These notes were sort of recapping the books, writing down stuff about the characters, almost like you would if you’re watching a sports game; stuff about the athletes that you’re watching, where they went to college or whatever. I literally started writing down that Mitch Rapp, Vince’s hero, went to Syracuse University. I ended up sounding like a total nutjob when I was done. I had all kinds of legal pads worth of notes and really didn’t know what to do with that. My wife said to me, why don’t you just put it out on the internet, like a Mitch Rapp fansite? I said I guess I could do that. It’s good practice for writing, getting back into writing. My goal was to go back to sports journalism. Well, I put everything up online.

Around that time, Vince Flynn had passed away, and what happened next was Kyle Mills, another New York Times bestselling author was selected to continue the series. Kyle and Vince worked very differently. Vince was known in the writing community as a pantser. He didn’t really outline, he didn’t take his own notes. He could just sit down and bang out a New York Times bestselling book. Kyle, on the flip side, writes huge 20,000 to 30,000-word outlines and needs a lot of notes. So when he took the series over, and I’ve heard him tell this story from his point of view. He said, send me all the notes and everything that you guys have. They sent him three pages that were already available on the internet, Vince had put them on his website for the next book, that’s all they had. I think he freaked out a little bit because he needed more than just that, and he was going through the series taking his own notes. But the publisher Simon and Schuster had discovered my fan site, and they put me together with Kyle. It was a really cool experience.

So after Kyle, who has all the pressure in the world of having to deliver a good book, in a way, I think I’ve become very much the keeper of all things Mitch Rapp. It’s sort of my job to go through and make sure everything is authentic to Mitch Rapp. Right down to a few years ago, American Assassin, the movie starring Dylan O’Brien as Mitch Rapp, Michael Keaton’s in it, the movie came out. Along the way, a rep from CBS Films and Lions Gate, when they were doing test images and stuff with the actors, I got an email that said, “Hey, we heard you’re the guy that knows everything about Mitch Rapp, right down to what kind of underwear he wears.” Like, I’m just a crazed fan, and I’m coming back with like, I only know it because Vince wrote it, not because I’m over here writing fanfiction about this. So I get to be the keeper of some things Mitch Rapp, and I take that pretty seriously. I never thought that would turn into something more.

At the time, I had started doing editing. I still am a full-time freelance editor, I work with a lot of really talented thriller authors and mystery writers. But I never thought that would turn into more until it became pretty clear I wasn’t going to go back to sports writing. So when I decided that that’s really not where my future is, I started writing book reviews for other media outlets. Along the way, I found that to be very not enjoyable for me. I was tasked with a book rather than being like I want to review this book, I was told what to review. It wasn’t the kind of stuff that I was interested in. I’ve sort of always equated it to this. When I watch the Oscars every year, I never know any of the movies that are nominated. I’ve never heard of them, I’ve never seen them. If I do try to watch them, they just bore me to death. The movies that I like, Mission Impossible, Fast and Furious, the critics always are lukewarm, but I love those and they’re the popcorn flicks. They make billions of dollars for a reason because we like that stuff, people enjoy that. That, to me has always been how the thrillers genre is viewed within publishing on the literary scene. New York Times and other places, they do great book reviews, but they don’t spend a lot of attention on the kind of books that I like or that other readers like. So along the way, I’m friends with a lot of authors and I worked with a lot of authors, and people kept telling me, “Hey, if you launched your own site, we’d get behind you, there is no one place or one-stop-shop for thrillers.”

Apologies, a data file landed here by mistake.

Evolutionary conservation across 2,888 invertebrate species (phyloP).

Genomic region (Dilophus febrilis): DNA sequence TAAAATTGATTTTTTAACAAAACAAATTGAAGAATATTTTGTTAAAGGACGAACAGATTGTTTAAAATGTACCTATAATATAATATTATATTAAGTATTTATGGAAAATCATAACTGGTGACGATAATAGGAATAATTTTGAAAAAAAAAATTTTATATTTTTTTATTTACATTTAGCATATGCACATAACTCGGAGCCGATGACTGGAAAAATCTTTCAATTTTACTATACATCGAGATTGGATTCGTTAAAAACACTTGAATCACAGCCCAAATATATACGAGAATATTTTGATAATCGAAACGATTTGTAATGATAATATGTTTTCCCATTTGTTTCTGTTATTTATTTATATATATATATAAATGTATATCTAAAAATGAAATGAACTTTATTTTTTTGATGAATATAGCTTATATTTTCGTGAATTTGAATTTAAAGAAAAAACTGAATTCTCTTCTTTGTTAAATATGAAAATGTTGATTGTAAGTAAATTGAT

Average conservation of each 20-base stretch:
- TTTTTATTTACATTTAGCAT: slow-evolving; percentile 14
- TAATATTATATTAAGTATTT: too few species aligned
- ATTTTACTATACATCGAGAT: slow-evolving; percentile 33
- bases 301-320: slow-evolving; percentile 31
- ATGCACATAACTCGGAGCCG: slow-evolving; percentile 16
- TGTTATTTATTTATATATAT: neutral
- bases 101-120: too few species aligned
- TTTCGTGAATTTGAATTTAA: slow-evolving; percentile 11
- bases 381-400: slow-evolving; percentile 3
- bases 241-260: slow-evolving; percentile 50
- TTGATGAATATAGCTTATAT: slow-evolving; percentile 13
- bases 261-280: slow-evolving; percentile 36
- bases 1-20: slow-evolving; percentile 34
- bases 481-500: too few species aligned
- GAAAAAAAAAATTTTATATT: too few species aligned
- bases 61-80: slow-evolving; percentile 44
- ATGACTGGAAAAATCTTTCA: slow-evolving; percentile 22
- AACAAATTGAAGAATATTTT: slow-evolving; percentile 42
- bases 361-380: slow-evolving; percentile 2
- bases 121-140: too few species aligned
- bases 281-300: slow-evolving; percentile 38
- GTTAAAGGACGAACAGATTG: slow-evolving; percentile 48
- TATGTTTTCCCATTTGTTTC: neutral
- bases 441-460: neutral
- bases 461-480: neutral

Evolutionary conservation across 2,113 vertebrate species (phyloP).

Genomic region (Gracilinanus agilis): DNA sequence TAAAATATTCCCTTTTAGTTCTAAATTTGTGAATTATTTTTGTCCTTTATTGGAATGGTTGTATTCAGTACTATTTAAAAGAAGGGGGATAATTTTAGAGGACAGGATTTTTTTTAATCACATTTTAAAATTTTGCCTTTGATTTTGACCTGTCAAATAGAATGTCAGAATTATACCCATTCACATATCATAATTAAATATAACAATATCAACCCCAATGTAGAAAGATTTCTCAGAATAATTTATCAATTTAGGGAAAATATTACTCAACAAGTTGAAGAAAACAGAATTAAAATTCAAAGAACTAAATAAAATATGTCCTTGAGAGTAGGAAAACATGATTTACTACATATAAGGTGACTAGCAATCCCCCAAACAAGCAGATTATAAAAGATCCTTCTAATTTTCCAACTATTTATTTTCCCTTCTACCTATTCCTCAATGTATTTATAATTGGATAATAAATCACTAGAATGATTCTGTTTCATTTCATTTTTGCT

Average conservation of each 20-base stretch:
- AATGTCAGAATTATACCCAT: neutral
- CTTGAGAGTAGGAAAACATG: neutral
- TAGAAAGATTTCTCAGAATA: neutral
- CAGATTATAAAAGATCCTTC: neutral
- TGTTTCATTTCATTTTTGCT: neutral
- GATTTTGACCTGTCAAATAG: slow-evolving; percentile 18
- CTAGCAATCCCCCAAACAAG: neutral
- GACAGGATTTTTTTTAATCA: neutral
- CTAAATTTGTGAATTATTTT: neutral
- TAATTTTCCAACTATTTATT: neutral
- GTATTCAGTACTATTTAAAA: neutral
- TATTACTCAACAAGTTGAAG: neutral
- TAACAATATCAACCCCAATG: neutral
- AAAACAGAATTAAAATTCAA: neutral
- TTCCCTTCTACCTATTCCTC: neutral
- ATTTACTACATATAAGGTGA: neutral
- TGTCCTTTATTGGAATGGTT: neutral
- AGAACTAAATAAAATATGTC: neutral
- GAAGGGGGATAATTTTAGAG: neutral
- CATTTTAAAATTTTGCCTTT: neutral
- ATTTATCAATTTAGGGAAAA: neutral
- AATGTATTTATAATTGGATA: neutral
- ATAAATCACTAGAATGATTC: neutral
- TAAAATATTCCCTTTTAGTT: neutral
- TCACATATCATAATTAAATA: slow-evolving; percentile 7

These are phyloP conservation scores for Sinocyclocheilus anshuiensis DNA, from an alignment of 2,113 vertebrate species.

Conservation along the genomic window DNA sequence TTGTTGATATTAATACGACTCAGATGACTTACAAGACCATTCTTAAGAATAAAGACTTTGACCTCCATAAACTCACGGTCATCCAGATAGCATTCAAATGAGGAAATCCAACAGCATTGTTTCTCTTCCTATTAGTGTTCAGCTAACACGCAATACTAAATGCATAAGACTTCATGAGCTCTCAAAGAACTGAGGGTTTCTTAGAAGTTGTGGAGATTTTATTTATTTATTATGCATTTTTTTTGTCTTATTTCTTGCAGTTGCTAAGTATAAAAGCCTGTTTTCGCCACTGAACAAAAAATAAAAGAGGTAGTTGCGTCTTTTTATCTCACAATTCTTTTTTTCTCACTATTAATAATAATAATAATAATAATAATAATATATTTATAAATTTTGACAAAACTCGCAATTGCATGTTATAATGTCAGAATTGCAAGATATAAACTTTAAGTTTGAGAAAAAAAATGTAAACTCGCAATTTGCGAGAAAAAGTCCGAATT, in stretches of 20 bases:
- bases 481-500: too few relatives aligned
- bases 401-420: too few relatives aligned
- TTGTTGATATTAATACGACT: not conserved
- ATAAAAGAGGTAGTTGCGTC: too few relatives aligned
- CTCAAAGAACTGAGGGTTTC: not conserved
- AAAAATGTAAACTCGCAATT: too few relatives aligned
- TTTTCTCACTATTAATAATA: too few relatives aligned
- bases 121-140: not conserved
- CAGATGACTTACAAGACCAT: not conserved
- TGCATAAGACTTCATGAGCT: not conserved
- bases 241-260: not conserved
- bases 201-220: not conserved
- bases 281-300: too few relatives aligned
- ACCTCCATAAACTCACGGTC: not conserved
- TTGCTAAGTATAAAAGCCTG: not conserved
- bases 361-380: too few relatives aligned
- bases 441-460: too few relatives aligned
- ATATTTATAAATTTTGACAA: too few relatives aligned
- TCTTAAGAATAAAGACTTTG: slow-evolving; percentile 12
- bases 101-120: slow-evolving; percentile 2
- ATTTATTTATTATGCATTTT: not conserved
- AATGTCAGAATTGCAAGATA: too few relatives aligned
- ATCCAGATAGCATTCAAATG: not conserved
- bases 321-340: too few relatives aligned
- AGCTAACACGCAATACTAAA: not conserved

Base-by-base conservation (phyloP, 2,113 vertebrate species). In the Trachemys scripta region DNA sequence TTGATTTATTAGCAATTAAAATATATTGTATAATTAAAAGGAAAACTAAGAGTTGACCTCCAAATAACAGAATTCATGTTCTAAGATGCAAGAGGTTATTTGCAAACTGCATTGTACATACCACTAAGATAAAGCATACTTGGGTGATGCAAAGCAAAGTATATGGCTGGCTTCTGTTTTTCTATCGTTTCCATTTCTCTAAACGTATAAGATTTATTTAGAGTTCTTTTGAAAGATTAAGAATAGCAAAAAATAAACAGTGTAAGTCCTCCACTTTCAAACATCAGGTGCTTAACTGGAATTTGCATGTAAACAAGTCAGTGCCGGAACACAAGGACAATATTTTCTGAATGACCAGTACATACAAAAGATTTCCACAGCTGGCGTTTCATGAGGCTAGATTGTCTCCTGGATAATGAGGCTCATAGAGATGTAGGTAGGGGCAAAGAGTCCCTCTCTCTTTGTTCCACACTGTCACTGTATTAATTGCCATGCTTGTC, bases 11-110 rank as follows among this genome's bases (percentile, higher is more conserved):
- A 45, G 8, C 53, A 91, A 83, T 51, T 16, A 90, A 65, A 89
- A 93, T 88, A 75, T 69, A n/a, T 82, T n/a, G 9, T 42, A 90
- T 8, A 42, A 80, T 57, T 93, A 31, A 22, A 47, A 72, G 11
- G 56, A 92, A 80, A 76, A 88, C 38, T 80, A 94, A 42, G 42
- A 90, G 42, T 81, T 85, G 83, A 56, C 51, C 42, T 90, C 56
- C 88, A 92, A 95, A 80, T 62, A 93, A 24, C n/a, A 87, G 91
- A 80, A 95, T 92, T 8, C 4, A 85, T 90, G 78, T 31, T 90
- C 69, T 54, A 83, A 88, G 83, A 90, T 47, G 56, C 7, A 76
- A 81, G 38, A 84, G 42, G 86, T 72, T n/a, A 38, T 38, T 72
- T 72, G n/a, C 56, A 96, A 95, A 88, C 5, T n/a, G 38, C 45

So for advice, I went to a terrific author and dear friend of mine named Gayle Lynds. Gayle Lynds partnered with David Morel, who has the best nickname in showbiz, by the way, Rambo’s Daddy. He’s the one that created Rambo and wrote First Blood. They founded together International Thriller Writers of America (ITW). Every year they put on a thriller fest, it’s like Comic-Con for thriller people. So I went to Gayle and I said, what do you think of this, I’m kicking around this idea of launching this website, not just for reviews? The idea was to take the journalistic approach that I applied towards covering the NFL, the Detroit Lions, and put it towards the thriller genre. I thought, if I look at the publishers as the teams and look at the industry like the NFL, I want to cover the publishers, I want to cover the athletes which become the authors. I was like when someone signs a new book deal, I want to report that. When someone’s going to write a new franchise, I want to report that. I want to do interviews, I want to do book announcements, I want to do cover reveals, and obviously we have to do reviews. Gayle gave me a lot of really sage advice and she said, Ryan, go for it.